I’ve never been a head coach and a lot of times I think that me doing this is more about me learning what works and doesn’t work as far as athletics. I sort of learn something new every day. I think that Meyer and Wells are both correct in that a head coach’s job, especially on the collegiate level, is about developing culture and making sure everyone is on the same page.
A college coach is part general manager and head coach and making sure that from top to bottom, everyone knows the expectation. What is the philosophy of the team? How are players evaluated? What is the role of every assistant, staff member, graduate assistant, and strength coach?
I sort of feel that Chris Beard has this concept down to a “T” (or maybe double-t) in that he allows his coaches to do their jobs. If they don’t do their jobs, there is hell to pay, but I’d believe that people not doing their jobs in Chris Beard’s program simply does not happen. Everyone knows the deal because everyone is on the exact same page.
And I think that this idea of alignment is really what “culture” is about on the collegiate and professional level. If there isn’t a person in charge, then there’s no one in charge.
This post also isn’t some sort of rah-rah post in favor of Wells, but if you wanted insight as to why Hocutt chose Wells over Brent Venables, this is probably it. There was a void in culture and same-pageness with Kingsbury and that’s the part that needed correction. I think that Wells has his own warts, but Wells definitely seems to have embraced the idea of remedying the culture aspect of the team. In fact, I think that Wells biggest flaw is probably head coach-to-player communication and as the recent Dallas Morning News’ Chuck Carlton piece about Wells, which is that he’s actively working on player communication:
“That’s one of biggest priorities in this whole thing is to try to continue and deepen our relationship with our players,” Wells said.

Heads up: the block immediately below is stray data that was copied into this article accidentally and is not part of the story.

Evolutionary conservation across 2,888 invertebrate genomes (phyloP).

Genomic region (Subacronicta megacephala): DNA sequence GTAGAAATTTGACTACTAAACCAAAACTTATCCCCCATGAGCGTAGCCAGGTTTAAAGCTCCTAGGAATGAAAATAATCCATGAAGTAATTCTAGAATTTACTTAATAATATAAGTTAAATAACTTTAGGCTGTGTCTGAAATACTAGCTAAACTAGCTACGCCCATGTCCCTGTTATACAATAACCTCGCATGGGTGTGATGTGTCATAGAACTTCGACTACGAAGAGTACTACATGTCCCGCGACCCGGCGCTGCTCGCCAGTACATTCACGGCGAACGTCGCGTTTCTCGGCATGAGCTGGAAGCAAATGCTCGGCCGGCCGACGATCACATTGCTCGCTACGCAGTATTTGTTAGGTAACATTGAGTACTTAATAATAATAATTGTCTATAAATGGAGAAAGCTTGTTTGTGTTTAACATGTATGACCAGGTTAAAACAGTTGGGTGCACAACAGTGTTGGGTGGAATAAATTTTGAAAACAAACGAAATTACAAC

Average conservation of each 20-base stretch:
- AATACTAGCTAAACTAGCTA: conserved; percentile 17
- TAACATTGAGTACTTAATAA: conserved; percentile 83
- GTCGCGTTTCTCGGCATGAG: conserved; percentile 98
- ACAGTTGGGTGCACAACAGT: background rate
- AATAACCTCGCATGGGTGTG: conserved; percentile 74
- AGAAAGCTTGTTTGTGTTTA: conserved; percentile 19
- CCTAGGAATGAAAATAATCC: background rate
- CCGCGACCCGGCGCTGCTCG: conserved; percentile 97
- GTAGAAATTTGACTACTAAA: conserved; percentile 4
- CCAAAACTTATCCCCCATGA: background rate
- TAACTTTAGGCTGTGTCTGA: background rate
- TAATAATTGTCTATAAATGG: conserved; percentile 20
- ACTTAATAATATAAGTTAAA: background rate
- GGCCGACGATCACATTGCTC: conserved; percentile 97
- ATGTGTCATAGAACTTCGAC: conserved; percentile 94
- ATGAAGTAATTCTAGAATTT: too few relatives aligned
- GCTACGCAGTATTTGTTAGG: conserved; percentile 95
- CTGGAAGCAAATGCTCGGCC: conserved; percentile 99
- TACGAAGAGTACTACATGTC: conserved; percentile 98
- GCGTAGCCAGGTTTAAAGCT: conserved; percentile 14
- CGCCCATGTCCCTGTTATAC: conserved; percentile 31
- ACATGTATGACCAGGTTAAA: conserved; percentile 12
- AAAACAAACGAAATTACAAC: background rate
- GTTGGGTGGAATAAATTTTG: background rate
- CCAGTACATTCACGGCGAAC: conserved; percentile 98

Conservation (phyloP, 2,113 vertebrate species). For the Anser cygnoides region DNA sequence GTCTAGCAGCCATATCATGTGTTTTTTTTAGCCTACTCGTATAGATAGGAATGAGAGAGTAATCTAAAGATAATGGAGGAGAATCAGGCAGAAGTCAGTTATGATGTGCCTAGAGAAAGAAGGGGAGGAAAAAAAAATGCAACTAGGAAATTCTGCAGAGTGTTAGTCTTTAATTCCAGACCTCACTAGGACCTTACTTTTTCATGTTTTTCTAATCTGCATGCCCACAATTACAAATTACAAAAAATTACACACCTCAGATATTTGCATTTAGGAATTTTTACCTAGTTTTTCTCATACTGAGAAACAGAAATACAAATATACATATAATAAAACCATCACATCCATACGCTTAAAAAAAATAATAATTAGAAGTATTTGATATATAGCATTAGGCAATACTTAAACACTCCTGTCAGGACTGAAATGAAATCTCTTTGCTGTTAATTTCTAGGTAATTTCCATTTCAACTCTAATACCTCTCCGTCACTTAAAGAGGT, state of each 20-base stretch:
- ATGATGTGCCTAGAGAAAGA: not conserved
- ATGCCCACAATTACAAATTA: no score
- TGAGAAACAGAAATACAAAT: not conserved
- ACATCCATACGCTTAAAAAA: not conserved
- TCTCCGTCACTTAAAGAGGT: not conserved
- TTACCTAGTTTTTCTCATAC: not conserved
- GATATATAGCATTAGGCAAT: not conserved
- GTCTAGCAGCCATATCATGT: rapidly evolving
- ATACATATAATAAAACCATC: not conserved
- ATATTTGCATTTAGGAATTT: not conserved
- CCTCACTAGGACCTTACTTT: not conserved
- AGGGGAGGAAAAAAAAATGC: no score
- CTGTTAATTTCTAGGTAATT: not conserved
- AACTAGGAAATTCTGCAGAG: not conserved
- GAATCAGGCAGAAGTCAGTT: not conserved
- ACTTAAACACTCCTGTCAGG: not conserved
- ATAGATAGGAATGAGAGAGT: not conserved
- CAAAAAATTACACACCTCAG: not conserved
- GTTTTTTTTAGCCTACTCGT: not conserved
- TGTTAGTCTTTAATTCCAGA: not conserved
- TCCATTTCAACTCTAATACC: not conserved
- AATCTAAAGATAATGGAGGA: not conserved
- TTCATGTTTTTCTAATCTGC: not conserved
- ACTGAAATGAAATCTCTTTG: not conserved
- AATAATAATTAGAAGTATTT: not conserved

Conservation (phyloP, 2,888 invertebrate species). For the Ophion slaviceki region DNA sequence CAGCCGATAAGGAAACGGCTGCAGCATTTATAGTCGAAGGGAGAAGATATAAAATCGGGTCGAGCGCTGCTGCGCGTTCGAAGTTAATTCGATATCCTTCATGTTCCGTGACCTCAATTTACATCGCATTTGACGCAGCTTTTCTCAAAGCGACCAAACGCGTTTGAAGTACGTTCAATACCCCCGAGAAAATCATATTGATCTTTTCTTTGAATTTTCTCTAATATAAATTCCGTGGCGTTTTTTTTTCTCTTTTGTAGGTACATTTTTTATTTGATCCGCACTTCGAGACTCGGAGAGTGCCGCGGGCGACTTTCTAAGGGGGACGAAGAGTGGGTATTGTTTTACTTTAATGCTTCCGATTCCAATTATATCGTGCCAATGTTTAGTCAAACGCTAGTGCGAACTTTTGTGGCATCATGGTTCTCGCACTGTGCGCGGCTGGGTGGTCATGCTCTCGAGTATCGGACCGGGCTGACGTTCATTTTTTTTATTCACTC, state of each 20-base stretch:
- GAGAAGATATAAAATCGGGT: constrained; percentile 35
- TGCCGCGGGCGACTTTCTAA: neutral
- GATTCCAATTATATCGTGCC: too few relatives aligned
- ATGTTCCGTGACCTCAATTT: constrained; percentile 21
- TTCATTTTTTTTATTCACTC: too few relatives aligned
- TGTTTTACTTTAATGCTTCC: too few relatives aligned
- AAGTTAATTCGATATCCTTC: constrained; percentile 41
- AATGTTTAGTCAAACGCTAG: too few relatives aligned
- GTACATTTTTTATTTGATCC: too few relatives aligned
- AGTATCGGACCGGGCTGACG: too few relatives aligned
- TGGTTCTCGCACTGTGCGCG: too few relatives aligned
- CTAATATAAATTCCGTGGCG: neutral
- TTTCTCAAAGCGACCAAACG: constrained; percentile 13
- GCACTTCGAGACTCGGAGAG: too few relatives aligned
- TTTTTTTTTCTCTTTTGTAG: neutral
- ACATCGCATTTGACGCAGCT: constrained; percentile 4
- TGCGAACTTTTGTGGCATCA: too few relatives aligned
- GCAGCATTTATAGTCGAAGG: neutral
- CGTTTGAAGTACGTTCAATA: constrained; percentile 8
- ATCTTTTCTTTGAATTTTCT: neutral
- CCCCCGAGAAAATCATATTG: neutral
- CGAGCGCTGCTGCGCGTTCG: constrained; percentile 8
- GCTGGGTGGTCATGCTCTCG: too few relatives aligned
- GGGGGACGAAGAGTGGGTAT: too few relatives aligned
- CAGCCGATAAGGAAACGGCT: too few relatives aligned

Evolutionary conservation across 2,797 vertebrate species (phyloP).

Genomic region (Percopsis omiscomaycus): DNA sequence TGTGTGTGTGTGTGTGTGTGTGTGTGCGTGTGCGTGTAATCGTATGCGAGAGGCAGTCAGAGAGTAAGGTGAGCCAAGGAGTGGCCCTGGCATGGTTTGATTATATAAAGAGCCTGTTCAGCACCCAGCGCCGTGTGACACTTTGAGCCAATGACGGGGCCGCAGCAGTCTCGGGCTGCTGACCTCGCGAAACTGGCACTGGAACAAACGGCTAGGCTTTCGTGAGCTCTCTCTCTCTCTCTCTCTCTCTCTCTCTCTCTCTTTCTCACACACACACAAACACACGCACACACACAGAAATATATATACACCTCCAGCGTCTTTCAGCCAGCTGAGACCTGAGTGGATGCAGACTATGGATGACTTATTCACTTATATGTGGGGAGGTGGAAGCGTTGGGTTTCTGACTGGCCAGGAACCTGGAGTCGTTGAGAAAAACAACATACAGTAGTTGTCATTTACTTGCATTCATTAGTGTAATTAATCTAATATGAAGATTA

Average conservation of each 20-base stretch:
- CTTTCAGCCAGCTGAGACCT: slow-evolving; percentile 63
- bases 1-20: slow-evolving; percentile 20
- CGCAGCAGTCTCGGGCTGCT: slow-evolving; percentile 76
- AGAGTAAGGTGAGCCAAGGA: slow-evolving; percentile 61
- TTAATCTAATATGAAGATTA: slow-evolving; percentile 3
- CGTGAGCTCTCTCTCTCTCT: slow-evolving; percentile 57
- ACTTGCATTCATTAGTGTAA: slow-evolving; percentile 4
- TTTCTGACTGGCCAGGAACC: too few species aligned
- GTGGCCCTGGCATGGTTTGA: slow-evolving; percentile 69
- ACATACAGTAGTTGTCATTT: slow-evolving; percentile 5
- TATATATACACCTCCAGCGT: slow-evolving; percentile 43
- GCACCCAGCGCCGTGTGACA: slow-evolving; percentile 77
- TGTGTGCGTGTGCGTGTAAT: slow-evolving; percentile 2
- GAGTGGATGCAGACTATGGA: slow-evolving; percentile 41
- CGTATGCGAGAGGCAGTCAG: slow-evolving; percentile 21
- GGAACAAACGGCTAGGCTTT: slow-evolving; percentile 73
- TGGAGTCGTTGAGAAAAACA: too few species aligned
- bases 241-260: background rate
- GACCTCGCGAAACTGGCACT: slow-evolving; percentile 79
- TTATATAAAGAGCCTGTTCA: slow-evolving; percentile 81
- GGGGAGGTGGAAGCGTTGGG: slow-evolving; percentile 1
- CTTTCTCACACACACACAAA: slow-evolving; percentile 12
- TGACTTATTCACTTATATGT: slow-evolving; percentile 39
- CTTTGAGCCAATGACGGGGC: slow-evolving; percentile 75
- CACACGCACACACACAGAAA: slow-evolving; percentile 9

In some ways, Wells acknowledges that he, his staff and the Tech players might have bonded more during the current outbreak than they would have had he completed a regular spring practice as scheduled with a spring game April 10 in Lubbock.
“We’re doing some things that we wouldn’t have done if we were in the office,” Wells said. “Instead of sitting around crying about the things we wish we were doing if we were still in the office and on the practice field – which we all wish we were – we’re just going to make the best of it. We’re going to control our response.
“And we’re going to get better at it.”
I should also preface this by saying that Meyer’s discussion with NFL teams isn’t totally comparable to the college level. There are definitely teams that are haves and then you have have-nots. Ohio State has a built-in historical advantage, while the NFL is obviously a situatoin where teams can be on a more level playing field because of the draft and other things. So it’s not an apples-to-apples sort of comparison, but the key takeaway for me is that culture is incredibly important in any sort of athletic program and if your head coach isn’t leading the way with what that culture looks like, from top to bottom, then you probably have a culture problem.